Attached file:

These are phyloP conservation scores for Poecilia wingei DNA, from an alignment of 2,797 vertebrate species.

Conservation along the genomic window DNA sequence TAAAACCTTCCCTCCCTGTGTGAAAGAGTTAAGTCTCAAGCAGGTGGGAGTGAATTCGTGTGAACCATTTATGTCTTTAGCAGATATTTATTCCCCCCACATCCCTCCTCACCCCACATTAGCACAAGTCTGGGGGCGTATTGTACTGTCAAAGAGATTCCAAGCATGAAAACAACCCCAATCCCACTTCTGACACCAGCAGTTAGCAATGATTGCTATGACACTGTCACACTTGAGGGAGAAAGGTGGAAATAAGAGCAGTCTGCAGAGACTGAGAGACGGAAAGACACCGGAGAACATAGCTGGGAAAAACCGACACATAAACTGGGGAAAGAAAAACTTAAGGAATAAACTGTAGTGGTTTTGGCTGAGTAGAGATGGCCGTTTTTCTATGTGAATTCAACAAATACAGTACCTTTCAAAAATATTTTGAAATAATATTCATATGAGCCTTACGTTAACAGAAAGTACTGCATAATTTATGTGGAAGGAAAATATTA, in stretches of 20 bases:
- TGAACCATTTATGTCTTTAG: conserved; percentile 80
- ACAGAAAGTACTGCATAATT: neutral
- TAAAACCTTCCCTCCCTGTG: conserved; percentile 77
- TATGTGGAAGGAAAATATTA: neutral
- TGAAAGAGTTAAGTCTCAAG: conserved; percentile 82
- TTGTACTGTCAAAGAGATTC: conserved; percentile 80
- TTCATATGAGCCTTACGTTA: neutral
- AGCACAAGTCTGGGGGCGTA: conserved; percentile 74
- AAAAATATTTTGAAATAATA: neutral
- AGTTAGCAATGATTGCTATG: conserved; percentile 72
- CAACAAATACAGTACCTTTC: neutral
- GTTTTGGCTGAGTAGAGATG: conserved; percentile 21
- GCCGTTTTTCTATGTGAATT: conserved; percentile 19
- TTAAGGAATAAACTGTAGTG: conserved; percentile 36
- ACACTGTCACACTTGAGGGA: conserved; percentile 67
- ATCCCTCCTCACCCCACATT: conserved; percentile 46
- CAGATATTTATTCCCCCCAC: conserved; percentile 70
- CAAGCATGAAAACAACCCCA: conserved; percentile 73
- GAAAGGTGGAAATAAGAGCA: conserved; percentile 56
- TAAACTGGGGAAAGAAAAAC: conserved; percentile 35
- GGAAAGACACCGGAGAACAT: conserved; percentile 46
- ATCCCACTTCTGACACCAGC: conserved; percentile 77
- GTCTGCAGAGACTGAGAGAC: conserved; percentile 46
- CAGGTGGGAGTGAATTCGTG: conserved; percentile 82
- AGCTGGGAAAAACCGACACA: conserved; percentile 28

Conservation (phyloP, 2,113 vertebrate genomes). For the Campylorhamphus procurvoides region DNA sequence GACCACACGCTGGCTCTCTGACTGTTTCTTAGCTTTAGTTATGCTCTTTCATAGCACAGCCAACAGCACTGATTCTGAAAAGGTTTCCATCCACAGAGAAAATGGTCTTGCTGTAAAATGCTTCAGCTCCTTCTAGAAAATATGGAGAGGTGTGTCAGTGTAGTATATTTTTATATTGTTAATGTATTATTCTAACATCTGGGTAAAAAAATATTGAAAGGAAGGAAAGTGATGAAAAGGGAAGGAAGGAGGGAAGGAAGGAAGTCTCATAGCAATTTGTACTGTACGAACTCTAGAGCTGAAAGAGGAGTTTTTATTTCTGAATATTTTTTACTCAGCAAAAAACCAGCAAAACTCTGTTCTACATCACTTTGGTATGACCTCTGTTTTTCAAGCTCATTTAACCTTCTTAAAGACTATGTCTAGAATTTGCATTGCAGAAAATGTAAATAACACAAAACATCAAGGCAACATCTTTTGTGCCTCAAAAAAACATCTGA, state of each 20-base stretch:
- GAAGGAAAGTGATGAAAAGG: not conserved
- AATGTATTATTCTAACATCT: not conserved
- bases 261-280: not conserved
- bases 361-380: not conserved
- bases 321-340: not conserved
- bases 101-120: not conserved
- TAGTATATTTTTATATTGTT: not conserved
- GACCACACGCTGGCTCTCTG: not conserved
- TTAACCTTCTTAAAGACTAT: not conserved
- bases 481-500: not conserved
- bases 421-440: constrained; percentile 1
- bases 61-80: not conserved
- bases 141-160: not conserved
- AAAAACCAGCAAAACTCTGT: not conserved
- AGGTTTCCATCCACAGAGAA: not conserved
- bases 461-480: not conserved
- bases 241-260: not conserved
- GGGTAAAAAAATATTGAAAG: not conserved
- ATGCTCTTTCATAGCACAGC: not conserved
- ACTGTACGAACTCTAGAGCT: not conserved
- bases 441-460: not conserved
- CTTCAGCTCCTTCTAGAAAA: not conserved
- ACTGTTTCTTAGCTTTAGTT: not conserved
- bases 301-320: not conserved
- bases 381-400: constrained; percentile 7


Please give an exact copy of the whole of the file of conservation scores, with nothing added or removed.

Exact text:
These are phyloP conservation scores for Poecilia wingei DNA, from an alignment of 2,797 vertebrate species.

Conservation along the genomic window DNA sequence TAAAACCTTCCCTCCCTGTGTGAAAGAGTTAAGTCTCAAGCAGGTGGGAGTGAATTCGTGTGAACCATTTATGTCTTTAGCAGATATTTATTCCCCCCACATCCCTCCTCACCCCACATTAGCACAAGTCTGGGGGCGTATTGTACTGTCAAAGAGATTCCAAGCATGAAAACAACCCCAATCCCACTTCTGACACCAGCAGTTAGCAATGATTGCTATGACACTGTCACACTTGAGGGAGAAAGGTGGAAATAAGAGCAGTCTGCAGAGACTGAGAGACGGAAAGACACCGGAGAACATAGCTGGGAAAAACCGACACATAAACTGGGGAAAGAAAAACTTAAGGAATAAACTGTAGTGGTTTTGGCTGAGTAGAGATGGCCGTTTTTCTATGTGAATTCAACAAATACAGTACCTTTCAAAAATATTTTGAAATAATATTCATATGAGCCTTACGTTAACAGAAAGTACTGCATAATTTATGTGGAAGGAAAATATTA, in stretches of 20 bases:
- TGAACCATTTATGTCTTTAG: conserved; percentile 80
- ACAGAAAGTACTGCATAATT: neutral
- TAAAACCTTCCCTCCCTGTG: conserved; percentile 77
- TATGTGGAAGGAAAATATTA: neutral
- TGAAAGAGTTAAGTCTCAAG: conserved; percentile 82
- TTGTACTGTCAAAGAGATTC: conserved; percentile 80
- TTCATATGAGCCTTACGTTA: neutral
- AGCACAAGTCTGGGGGCGTA: conserved; percentile 74
- AAAAATATTTTGAAATAATA: neutral
- AGTTAGCAATGATTGCTATG: conserved; percentile 72
- CAACAAATACAGTACCTTTC: neutral
- GTTTTGGCTGAGTAGAGATG: conserved; percentile 21
- GCCGTTTTTCTATGTGAATT: conserved; percentile 19
- TTAAGGAATAAACTGTAGTG: conserved; percentile 36
- ACACTGTCACACTTGAGGGA: conserved; percentile 67
- ATCCCTCCTCACCCCACATT: conserved; percentile 46
- CAGATATTTATTCCCCCCAC: conserved; percentile 70
- CAAGCATGAAAACAACCCCA: conserved; percentile 73
- GAAAGGTGGAAATAAGAGCA: conserved; percentile 56
- TAAACTGGGGAAAGAAAAAC: conserved; percentile 35
- GGAAAGACACCGGAGAACAT: conserved; percentile 46
- ATCCCACTTCTGACACCAGC: conserved; percentile 77
- GTCTGCAGAGACTGAGAGAC: conserved; percentile 46
- CAGGTGGGAGTGAATTCGTG: conserved; percentile 82
- AGCTGGGAAAAACCGACACA: conserved; percentile 28

Conservation (phyloP, 2,113 vertebrate genomes). For the Campylorhamphus procurvoides region DNA sequence GACCACACGCTGGCTCTCTGACTGTTTCTTAGCTTTAGTTATGCTCTTTCATAGCACAGCCAACAGCACTGATTCTGAAAAGGTTTCCATCCACAGAGAAAATGGTCTTGCTGTAAAATGCTTCAGCTCCTTCTAGAAAATATGGAGAGGTGTGTCAGTGTAGTATATTTTTATATTGTTAATGTATTATTCTAACATCTGGGTAAAAAAATATTGAAAGGAAGGAAAGTGATGAAAAGGGAAGGAAGGAGGGAAGGAAGGAAGTCTCATAGCAATTTGTACTGTACGAACTCTAGAGCTGAAAGAGGAGTTTTTATTTCTGAATATTTTTTACTCAGCAAAAAACCAGCAAAACTCTGTTCTACATCACTTTGGTATGACCTCTGTTTTTCAAGCTCATTTAACCTTCTTAAAGACTATGTCTAGAATTTGCATTGCAGAAAATGTAAATAACACAAAACATCAAGGCAACATCTTTTGTGCCTCAAAAAAACATCTGA, state of each 20-base stretch:
- GAAGGAAAGTGATGAAAAGG: not conserved
- AATGTATTATTCTAACATCT: not conserved
- bases 261-280: not conserved
- bases 361-380: not conserved
- bases 321-340: not conserved
- bases 101-120: not conserved
- TAGTATATTTTTATATTGTT: not conserved
- GACCACACGCTGGCTCTCTG: not conserved
- TTAACCTTCTTAAAGACTAT: not conserved
- bases 481-500: not conserved
- bases 421-440: constrained; percentile 1
- bases 61-80: not conserved
- bases 141-160: not conserved
- AAAAACCAGCAAAACTCTGT: not conserved
- AGGTTTCCATCCACAGAGAA: not conserved
- bases 461-480: not conserved
- bases 241-260: not conserved
- GGGTAAAAAAATATTGAAAG: not conserved
- ATGCTCTTTCATAGCACAGC: not conserved
- ACTGTACGAACTCTAGAGCT: not conserved
- bases 441-460: not conserved
- CTTCAGCTCCTTCTAGAAAA: not conserved
- ACTGTTTCTTAGCTTTAGTT: not conserved
- bases 301-320: not conserved
- bases 381-400: constrained; percentile 7